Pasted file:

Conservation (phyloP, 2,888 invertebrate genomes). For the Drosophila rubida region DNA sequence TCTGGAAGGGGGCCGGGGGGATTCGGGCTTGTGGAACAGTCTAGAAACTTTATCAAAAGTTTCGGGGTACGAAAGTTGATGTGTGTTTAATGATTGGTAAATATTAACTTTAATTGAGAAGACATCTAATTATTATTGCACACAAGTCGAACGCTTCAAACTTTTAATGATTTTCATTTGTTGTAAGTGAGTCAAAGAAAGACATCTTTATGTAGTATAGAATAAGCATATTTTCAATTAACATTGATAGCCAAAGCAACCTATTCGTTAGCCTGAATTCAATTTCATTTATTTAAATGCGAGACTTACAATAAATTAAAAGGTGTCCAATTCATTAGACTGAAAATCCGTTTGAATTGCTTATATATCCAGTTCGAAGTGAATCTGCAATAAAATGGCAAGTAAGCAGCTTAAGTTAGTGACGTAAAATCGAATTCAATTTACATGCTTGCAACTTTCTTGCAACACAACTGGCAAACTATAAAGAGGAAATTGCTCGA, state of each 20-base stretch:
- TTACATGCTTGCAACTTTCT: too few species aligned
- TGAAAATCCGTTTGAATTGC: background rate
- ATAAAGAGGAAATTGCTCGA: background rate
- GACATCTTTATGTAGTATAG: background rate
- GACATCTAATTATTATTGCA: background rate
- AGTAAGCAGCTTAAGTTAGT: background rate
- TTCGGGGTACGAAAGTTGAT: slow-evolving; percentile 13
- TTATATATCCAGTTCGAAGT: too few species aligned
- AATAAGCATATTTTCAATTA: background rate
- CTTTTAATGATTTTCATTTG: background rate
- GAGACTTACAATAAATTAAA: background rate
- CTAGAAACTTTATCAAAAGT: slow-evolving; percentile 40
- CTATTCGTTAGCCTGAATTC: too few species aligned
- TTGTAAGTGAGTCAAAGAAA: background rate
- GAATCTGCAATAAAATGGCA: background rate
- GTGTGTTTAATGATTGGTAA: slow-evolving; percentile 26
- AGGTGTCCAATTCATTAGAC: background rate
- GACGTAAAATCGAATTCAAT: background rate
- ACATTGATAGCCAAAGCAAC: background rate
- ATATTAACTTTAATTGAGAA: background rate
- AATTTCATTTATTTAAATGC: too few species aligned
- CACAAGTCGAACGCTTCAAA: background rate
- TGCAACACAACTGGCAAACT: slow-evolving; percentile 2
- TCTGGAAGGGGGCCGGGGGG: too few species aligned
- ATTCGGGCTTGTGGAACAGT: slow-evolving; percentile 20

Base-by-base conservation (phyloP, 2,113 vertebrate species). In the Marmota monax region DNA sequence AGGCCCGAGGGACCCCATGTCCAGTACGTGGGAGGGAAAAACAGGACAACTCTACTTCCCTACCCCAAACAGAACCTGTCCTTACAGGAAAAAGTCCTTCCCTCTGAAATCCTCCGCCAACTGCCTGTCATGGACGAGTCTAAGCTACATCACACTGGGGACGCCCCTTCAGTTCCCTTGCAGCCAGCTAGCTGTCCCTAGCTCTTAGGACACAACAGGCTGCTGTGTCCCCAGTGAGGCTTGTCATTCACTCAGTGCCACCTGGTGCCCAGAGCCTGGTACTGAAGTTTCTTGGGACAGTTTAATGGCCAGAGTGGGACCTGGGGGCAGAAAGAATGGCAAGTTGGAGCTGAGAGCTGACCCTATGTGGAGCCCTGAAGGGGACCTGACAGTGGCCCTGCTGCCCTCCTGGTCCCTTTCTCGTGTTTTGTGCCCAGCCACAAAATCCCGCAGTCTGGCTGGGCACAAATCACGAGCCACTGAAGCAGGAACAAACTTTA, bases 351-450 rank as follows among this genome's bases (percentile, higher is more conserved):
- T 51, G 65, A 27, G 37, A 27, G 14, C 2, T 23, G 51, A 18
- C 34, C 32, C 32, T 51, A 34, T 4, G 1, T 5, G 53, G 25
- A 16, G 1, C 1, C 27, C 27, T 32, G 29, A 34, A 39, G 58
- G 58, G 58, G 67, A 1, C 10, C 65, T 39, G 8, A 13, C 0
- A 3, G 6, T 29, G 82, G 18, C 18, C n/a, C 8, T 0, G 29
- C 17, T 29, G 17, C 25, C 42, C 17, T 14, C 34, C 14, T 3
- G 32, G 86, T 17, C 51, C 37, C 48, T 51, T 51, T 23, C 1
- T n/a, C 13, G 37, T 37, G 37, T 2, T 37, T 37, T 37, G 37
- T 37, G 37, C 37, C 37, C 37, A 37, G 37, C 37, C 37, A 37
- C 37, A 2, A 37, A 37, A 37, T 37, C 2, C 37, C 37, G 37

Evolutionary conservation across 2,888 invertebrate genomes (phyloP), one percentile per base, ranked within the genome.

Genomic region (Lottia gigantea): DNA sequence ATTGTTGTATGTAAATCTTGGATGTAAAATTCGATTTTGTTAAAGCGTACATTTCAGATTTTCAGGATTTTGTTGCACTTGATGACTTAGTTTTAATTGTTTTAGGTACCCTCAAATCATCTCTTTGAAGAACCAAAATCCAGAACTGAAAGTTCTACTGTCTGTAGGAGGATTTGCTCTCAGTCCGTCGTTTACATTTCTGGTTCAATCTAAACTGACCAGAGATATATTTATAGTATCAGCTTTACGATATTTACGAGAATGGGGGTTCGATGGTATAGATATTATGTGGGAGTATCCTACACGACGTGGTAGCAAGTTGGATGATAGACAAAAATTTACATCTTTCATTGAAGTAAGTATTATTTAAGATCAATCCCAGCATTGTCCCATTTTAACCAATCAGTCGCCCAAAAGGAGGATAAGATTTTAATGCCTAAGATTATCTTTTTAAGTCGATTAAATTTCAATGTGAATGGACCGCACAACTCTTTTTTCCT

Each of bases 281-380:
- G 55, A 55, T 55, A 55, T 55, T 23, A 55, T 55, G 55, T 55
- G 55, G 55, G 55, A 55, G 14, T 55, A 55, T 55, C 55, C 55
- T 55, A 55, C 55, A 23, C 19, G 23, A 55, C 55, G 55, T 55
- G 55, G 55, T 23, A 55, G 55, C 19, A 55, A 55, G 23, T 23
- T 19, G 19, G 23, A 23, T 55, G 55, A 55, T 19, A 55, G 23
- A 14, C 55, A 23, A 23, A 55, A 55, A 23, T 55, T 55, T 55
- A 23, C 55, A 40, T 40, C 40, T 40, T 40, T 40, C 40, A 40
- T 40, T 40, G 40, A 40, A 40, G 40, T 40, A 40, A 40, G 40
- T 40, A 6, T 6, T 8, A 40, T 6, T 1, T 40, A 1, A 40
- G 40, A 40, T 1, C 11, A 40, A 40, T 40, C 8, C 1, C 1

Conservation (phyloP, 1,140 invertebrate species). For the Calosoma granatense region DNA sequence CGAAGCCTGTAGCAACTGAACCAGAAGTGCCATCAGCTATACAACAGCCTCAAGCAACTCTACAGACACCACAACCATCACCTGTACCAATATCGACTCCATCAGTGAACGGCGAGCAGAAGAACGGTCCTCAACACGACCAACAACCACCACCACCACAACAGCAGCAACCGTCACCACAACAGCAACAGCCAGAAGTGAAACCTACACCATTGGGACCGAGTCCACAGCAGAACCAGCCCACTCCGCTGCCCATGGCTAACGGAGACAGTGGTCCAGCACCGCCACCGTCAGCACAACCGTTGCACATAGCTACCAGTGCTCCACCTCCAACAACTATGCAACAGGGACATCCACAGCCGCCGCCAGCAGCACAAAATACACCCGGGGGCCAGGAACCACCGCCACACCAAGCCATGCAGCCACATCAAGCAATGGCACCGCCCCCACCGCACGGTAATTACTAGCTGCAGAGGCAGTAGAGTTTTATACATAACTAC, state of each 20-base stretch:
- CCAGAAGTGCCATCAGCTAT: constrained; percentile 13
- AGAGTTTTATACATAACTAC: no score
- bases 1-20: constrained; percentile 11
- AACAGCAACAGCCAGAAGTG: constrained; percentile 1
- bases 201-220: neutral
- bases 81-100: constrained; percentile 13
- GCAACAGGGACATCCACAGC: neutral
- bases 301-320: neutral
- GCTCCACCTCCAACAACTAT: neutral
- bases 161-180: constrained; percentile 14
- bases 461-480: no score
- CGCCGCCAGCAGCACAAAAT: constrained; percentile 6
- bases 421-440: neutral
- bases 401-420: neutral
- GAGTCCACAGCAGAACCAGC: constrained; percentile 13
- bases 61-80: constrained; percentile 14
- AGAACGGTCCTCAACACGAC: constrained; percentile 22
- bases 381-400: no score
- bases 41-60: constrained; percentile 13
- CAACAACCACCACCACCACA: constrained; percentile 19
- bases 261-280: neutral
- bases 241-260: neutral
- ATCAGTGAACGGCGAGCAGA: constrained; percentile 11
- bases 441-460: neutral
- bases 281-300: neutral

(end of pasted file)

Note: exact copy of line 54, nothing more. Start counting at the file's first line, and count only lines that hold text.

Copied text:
- bases 1-20: constrained; percentile 11